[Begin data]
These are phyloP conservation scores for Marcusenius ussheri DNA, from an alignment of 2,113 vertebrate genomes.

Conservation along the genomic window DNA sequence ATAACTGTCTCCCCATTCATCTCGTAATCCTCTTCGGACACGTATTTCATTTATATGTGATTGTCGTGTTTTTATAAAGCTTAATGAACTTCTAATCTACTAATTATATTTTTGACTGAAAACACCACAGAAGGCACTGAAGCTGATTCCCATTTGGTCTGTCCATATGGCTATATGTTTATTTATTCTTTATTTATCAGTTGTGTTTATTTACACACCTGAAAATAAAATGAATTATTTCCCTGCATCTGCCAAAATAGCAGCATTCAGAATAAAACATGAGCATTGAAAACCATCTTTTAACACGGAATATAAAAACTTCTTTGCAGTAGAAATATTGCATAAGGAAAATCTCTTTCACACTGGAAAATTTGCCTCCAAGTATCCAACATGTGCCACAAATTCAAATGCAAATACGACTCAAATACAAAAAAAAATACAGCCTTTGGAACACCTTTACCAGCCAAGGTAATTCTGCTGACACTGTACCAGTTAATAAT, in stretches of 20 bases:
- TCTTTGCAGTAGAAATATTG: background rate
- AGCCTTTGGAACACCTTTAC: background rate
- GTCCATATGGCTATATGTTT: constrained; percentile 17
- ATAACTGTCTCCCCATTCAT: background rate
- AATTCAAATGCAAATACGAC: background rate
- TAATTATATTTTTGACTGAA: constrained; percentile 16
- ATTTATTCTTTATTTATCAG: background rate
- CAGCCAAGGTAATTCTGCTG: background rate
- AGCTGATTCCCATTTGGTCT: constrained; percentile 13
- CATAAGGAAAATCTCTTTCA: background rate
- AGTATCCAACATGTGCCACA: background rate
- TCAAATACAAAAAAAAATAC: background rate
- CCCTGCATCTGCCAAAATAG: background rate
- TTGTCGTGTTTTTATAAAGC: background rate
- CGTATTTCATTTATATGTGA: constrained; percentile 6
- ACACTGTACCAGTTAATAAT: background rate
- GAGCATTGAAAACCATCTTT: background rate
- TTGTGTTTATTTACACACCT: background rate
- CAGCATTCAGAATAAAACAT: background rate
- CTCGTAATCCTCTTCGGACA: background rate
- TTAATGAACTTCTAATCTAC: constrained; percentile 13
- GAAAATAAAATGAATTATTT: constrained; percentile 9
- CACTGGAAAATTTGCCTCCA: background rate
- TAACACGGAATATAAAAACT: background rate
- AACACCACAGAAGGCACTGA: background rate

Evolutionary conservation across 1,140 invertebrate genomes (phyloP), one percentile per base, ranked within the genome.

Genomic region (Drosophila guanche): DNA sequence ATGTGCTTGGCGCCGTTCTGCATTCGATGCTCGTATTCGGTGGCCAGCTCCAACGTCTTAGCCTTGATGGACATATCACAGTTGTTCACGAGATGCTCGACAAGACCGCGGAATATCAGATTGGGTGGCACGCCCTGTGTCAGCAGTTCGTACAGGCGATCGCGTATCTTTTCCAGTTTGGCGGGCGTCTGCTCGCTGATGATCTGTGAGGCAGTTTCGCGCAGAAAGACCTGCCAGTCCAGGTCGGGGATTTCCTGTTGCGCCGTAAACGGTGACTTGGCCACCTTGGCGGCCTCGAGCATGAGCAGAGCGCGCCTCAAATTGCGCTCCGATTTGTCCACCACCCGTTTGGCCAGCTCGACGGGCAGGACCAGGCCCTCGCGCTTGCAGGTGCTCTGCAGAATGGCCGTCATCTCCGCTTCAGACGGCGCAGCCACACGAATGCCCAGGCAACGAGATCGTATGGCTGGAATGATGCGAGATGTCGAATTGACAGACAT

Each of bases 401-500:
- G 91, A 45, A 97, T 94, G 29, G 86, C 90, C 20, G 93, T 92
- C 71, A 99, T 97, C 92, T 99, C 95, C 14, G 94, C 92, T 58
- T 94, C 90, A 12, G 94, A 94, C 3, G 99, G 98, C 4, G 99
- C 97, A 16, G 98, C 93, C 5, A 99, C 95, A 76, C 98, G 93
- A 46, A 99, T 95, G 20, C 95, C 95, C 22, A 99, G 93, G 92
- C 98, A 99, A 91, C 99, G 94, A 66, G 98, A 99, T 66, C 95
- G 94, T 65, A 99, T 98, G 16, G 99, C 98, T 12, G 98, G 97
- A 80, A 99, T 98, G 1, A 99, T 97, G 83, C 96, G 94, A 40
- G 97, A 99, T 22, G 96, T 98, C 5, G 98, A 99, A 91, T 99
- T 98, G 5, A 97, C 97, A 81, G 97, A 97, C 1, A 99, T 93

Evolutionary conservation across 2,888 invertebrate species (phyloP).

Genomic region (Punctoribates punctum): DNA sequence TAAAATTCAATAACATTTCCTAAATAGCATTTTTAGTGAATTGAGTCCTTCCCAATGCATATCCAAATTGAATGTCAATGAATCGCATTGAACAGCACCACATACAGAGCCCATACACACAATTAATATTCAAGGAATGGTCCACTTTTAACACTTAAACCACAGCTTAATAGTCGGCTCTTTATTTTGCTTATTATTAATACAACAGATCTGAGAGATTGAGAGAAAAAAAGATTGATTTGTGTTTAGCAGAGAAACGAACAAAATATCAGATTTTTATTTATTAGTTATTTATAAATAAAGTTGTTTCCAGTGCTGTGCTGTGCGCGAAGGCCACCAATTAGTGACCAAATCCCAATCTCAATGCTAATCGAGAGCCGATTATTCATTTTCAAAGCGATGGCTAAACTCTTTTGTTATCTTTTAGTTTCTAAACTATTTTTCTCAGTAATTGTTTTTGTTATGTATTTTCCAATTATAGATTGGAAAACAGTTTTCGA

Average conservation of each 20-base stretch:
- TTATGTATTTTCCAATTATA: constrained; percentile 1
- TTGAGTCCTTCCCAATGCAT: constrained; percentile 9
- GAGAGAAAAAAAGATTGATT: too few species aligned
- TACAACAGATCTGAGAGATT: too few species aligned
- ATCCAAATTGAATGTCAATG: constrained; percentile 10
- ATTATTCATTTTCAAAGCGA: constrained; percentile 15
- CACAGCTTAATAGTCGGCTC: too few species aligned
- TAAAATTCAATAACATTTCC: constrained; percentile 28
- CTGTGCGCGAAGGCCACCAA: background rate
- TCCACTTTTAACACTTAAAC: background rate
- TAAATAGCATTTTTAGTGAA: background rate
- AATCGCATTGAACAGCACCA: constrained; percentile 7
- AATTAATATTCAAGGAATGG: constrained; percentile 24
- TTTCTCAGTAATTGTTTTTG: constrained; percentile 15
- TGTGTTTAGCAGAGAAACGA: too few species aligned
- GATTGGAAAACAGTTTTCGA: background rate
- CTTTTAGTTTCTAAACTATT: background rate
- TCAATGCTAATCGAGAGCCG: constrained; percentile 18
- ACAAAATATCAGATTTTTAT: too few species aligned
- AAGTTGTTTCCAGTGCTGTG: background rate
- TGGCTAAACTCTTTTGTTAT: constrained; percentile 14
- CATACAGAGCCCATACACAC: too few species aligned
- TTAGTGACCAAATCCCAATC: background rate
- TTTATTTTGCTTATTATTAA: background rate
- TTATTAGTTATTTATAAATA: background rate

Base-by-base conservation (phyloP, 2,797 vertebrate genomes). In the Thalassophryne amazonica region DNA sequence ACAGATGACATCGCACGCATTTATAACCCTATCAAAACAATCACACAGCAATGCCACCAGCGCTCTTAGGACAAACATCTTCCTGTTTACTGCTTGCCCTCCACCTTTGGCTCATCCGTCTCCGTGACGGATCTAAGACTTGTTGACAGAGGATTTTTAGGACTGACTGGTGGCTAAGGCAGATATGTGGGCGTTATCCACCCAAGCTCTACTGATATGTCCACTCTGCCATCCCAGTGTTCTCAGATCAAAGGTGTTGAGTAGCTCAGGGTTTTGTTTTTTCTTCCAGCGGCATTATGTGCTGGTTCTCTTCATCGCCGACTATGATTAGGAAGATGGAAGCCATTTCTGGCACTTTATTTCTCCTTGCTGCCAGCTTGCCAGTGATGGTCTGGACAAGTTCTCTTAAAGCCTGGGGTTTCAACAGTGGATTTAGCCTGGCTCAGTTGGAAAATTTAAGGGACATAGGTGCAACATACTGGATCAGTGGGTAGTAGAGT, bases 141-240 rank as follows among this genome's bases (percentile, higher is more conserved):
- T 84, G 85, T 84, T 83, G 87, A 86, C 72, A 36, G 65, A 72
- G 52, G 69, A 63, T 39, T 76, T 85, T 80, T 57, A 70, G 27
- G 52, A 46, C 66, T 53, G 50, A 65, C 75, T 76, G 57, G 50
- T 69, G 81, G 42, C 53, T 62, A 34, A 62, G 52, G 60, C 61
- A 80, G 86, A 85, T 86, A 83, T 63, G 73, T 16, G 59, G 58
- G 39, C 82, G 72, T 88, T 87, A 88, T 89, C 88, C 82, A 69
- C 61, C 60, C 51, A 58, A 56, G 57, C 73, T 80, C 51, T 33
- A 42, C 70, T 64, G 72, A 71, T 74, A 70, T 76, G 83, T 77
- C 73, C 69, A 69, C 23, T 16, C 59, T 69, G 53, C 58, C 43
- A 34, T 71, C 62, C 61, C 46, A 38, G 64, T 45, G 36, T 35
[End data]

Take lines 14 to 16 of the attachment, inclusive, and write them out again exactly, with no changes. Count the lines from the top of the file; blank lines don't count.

- TCAAATACAAAAAAAAATAC: background rate
- CCCTGCATCTGCCAAAATAG: background rate
- TTGTCGTGTTTTTATAAAGC: background rate